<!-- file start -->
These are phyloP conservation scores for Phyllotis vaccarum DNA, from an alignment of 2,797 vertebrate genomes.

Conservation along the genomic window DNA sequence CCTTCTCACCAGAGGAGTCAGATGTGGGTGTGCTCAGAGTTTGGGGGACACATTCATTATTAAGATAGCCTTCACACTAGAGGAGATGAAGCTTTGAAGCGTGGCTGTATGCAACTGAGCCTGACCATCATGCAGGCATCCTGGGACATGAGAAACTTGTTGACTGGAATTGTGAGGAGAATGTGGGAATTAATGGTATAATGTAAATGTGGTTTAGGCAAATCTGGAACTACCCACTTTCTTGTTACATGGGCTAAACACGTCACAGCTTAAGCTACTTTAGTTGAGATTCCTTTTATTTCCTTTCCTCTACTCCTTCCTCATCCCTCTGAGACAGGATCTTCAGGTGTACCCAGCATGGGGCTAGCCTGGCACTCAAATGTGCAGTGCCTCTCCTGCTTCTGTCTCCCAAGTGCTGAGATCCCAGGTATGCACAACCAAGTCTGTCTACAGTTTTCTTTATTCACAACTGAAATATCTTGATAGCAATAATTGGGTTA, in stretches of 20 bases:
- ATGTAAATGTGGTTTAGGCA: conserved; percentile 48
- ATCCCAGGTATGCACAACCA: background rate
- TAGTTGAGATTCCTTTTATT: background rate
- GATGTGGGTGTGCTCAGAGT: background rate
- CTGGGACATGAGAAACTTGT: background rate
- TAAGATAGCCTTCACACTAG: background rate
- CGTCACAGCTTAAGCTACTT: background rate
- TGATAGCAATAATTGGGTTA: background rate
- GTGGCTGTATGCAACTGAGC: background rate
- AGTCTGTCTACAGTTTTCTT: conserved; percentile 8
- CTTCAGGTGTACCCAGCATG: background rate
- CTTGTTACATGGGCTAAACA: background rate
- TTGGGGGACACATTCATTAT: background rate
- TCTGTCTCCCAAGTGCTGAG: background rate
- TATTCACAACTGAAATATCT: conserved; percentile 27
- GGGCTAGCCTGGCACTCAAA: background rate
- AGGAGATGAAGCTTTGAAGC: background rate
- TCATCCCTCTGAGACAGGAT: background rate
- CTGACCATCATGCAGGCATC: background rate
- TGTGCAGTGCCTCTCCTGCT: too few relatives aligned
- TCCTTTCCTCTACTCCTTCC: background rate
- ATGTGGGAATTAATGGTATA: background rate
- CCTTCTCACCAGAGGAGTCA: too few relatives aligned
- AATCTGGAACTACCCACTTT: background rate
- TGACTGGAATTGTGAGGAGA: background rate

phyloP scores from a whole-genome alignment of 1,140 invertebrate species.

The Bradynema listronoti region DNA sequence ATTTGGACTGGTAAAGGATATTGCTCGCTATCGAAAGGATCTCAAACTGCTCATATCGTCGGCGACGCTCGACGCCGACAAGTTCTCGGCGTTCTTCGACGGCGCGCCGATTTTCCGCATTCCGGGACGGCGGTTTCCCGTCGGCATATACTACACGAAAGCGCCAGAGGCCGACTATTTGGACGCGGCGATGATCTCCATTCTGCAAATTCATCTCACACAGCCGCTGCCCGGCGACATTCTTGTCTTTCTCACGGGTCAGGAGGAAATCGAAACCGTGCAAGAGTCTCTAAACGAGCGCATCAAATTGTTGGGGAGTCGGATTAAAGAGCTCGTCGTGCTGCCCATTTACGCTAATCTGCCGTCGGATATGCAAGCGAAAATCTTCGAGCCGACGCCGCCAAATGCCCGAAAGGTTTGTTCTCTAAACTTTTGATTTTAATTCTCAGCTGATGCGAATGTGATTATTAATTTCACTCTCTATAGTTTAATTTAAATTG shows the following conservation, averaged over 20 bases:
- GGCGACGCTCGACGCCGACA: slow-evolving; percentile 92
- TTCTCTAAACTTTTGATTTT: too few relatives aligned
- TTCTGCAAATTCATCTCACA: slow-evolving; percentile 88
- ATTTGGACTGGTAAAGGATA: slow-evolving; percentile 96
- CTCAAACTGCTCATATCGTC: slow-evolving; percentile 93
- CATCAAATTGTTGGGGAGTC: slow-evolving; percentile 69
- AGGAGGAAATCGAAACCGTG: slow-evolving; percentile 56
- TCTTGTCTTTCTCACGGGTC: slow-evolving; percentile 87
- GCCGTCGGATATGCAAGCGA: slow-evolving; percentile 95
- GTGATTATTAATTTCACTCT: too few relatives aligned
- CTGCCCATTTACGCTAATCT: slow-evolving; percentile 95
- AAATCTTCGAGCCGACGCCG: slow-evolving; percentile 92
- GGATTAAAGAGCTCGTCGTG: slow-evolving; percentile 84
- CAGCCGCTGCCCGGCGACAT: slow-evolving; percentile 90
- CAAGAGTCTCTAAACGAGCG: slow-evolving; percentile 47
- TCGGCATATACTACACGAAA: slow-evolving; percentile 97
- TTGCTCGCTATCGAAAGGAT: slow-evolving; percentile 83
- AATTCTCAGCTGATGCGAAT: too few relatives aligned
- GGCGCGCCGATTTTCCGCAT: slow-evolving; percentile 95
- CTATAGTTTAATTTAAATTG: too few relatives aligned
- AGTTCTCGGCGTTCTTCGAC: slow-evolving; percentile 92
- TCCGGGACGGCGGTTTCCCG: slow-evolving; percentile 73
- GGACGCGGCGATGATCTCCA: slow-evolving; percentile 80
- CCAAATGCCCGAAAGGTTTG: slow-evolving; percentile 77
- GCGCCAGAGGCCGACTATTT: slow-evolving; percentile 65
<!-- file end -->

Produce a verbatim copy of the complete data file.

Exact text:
These are phyloP conservation scores for Phyllotis vaccarum DNA, from an alignment of 2,797 vertebrate genomes.

Conservation along the genomic window DNA sequence CCTTCTCACCAGAGGAGTCAGATGTGGGTGTGCTCAGAGTTTGGGGGACACATTCATTATTAAGATAGCCTTCACACTAGAGGAGATGAAGCTTTGAAGCGTGGCTGTATGCAACTGAGCCTGACCATCATGCAGGCATCCTGGGACATGAGAAACTTGTTGACTGGAATTGTGAGGAGAATGTGGGAATTAATGGTATAATGTAAATGTGGTTTAGGCAAATCTGGAACTACCCACTTTCTTGTTACATGGGCTAAACACGTCACAGCTTAAGCTACTTTAGTTGAGATTCCTTTTATTTCCTTTCCTCTACTCCTTCCTCATCCCTCTGAGACAGGATCTTCAGGTGTACCCAGCATGGGGCTAGCCTGGCACTCAAATGTGCAGTGCCTCTCCTGCTTCTGTCTCCCAAGTGCTGAGATCCCAGGTATGCACAACCAAGTCTGTCTACAGTTTTCTTTATTCACAACTGAAATATCTTGATAGCAATAATTGGGTTA, in stretches of 20 bases:
- ATGTAAATGTGGTTTAGGCA: conserved; percentile 48
- ATCCCAGGTATGCACAACCA: background rate
- TAGTTGAGATTCCTTTTATT: background rate
- GATGTGGGTGTGCTCAGAGT: background rate
- CTGGGACATGAGAAACTTGT: background rate
- TAAGATAGCCTTCACACTAG: background rate
- CGTCACAGCTTAAGCTACTT: background rate
- TGATAGCAATAATTGGGTTA: background rate
- GTGGCTGTATGCAACTGAGC: background rate
- AGTCTGTCTACAGTTTTCTT: conserved; percentile 8
- CTTCAGGTGTACCCAGCATG: background rate
- CTTGTTACATGGGCTAAACA: background rate
- TTGGGGGACACATTCATTAT: background rate
- TCTGTCTCCCAAGTGCTGAG: background rate
- TATTCACAACTGAAATATCT: conserved; percentile 27
- GGGCTAGCCTGGCACTCAAA: background rate
- AGGAGATGAAGCTTTGAAGC: background rate
- TCATCCCTCTGAGACAGGAT: background rate
- CTGACCATCATGCAGGCATC: background rate
- TGTGCAGTGCCTCTCCTGCT: too few relatives aligned
- TCCTTTCCTCTACTCCTTCC: background rate
- ATGTGGGAATTAATGGTATA: background rate
- CCTTCTCACCAGAGGAGTCA: too few relatives aligned
- AATCTGGAACTACCCACTTT: background rate
- TGACTGGAATTGTGAGGAGA: background rate

phyloP scores from a whole-genome alignment of 1,140 invertebrate species.

The Bradynema listronoti region DNA sequence ATTTGGACTGGTAAAGGATATTGCTCGCTATCGAAAGGATCTCAAACTGCTCATATCGTCGGCGACGCTCGACGCCGACAAGTTCTCGGCGTTCTTCGACGGCGCGCCGATTTTCCGCATTCCGGGACGGCGGTTTCCCGTCGGCATATACTACACGAAAGCGCCAGAGGCCGACTATTTGGACGCGGCGATGATCTCCATTCTGCAAATTCATCTCACACAGCCGCTGCCCGGCGACATTCTTGTCTTTCTCACGGGTCAGGAGGAAATCGAAACCGTGCAAGAGTCTCTAAACGAGCGCATCAAATTGTTGGGGAGTCGGATTAAAGAGCTCGTCGTGCTGCCCATTTACGCTAATCTGCCGTCGGATATGCAAGCGAAAATCTTCGAGCCGACGCCGCCAAATGCCCGAAAGGTTTGTTCTCTAAACTTTTGATTTTAATTCTCAGCTGATGCGAATGTGATTATTAATTTCACTCTCTATAGTTTAATTTAAATTG shows the following conservation, averaged over 20 bases:
- GGCGACGCTCGACGCCGACA: slow-evolving; percentile 92
- TTCTCTAAACTTTTGATTTT: too few relatives aligned
- TTCTGCAAATTCATCTCACA: slow-evolving; percentile 88
- ATTTGGACTGGTAAAGGATA: slow-evolving; percentile 96
- CTCAAACTGCTCATATCGTC: slow-evolving; percentile 93
- CATCAAATTGTTGGGGAGTC: slow-evolving; percentile 69
- AGGAGGAAATCGAAACCGTG: slow-evolving; percentile 56
- TCTTGTCTTTCTCACGGGTC: slow-evolving; percentile 87
- GCCGTCGGATATGCAAGCGA: slow-evolving; percentile 95
- GTGATTATTAATTTCACTCT: too few relatives aligned
- CTGCCCATTTACGCTAATCT: slow-evolving; percentile 95
- AAATCTTCGAGCCGACGCCG: slow-evolving; percentile 92
- GGATTAAAGAGCTCGTCGTG: slow-evolving; percentile 84
- CAGCCGCTGCCCGGCGACAT: slow-evolving; percentile 90
- CAAGAGTCTCTAAACGAGCG: slow-evolving; percentile 47
- TCGGCATATACTACACGAAA: slow-evolving; percentile 97
- TTGCTCGCTATCGAAAGGAT: slow-evolving; percentile 83
- AATTCTCAGCTGATGCGAAT: too few relatives aligned
- GGCGCGCCGATTTTCCGCAT: slow-evolving; percentile 95
- CTATAGTTTAATTTAAATTG: too few relatives aligned
- AGTTCTCGGCGTTCTTCGAC: slow-evolving; percentile 92
- TCCGGGACGGCGGTTTCCCG: slow-evolving; percentile 73
- GGACGCGGCGATGATCTCCA: slow-evolving; percentile 80
- CCAAATGCCCGAAAGGTTTG: slow-evolving; percentile 77
- GCGCCAGAGGCCGACTATTT: slow-evolving; percentile 65